From English aiding to the driest desert in the world

September started in celebration. It’s Chile’s national pride month, with the actual independence day being the 18th. But here, it’s not only about the day; Chilean independence is present for the entire month and it is shown by hanging flags in front of every house and business, going out with friends on the weekends and eating an incredible amount of asado.

Aside from el dieciocho, Mel and I have started aiding English classes at both the Universidad del Bío-Bío and La Virgen del Carmen elementary school in a neighboring community. Both age groups have been so eager to learn more about the United States and our lives back home, but some of the questions they’ve posed have made me think more about where I come from.

Mel and I at recess with the 6th grade class
Mel and I at recess with the 6th grade class
With the 3rd graders
With the 3rd graders

One student at the university said he feels like the US is more advanced than Latin America when it comes to things like security, education and healthcare. But has he not seen any news about school shootings, or social policy rollbacks? Some elementary school students asked me about my feelings about the Trump administration. Are all 3rd graders this aware of international politics? My host brother and his friends have asked me if I consider Chile to be a third world country, but do they think poverty is nonexistent in the US?

What I’ve gathered from these conversations is that many people here seem to be under the impression that the United States is not only the land of the free but also the land of the rich and the ingenuitive. Comparing the way I perceive my own home country with the way other people of the world do is something I’ve never been able to do before, and it has made me think more about the global reputation the US has established for itself.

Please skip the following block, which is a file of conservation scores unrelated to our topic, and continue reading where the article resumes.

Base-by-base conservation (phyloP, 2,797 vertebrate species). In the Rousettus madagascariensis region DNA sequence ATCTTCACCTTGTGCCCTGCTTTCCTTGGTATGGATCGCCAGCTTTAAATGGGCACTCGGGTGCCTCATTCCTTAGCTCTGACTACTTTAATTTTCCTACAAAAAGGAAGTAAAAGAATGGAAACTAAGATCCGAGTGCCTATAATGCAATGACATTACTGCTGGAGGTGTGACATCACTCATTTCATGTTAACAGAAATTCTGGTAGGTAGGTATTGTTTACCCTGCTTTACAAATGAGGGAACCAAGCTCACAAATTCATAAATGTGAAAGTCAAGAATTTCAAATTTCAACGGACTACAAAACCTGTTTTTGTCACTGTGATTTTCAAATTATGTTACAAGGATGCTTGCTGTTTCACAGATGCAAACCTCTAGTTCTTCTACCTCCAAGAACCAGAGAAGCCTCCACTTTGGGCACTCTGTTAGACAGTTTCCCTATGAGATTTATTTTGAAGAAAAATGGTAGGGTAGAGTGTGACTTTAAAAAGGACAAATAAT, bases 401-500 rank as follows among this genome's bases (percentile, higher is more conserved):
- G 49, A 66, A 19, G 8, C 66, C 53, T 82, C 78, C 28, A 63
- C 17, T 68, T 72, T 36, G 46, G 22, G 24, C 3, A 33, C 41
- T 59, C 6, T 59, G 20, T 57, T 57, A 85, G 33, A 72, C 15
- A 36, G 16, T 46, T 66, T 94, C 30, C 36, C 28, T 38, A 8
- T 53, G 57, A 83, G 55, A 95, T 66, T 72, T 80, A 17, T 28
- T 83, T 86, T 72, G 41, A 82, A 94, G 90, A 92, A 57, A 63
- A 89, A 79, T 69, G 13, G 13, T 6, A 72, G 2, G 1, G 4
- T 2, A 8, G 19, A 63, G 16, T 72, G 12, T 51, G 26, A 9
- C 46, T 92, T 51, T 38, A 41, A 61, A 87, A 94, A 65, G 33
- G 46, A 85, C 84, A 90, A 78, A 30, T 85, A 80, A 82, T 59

Interacting with people from different walks of life has been unlike anything I’ve ever done. You guys have to remember, I’m from a 3,000-person town in central Idaho, so before this experience I hadn’t been exposed to this many people from other countries.

Mel and I traveled north to the driest desert in the world the first weekend of September: San Pedro de Atacama, Chile. There we perused the streets of the little pueblo, hiked to the peak of La Valle de la Luna (which rivals the Grand Canyon, by the way), and swam in the saltwater in Las Lagunas Escondidas. We met people from Brazil, Argentina, France, Germany, Belgium, England, Ireland and Scotland. We ate empanadas and listened to reggaetón by the campfire at our hostel. Although we were only there for the weekend, I saw so many things I never thought I’d get the opportunity to see.

San Pedro de Atacama town center
San Pedro de Atacama town center
Mel and I overlooking the valley
Mel and I overlooking the valley
Mel photographing the salt lagoons
Mel photographing the salt lagoons
The bluest water I have ever seen!
The bluest water I have ever seen!

September has started with adventure and altering perspective, and I can’t wait to continue exploring this continent and meeting its people. Next stop– Buenos Aires, Argentina!

Hasta luego,

Camille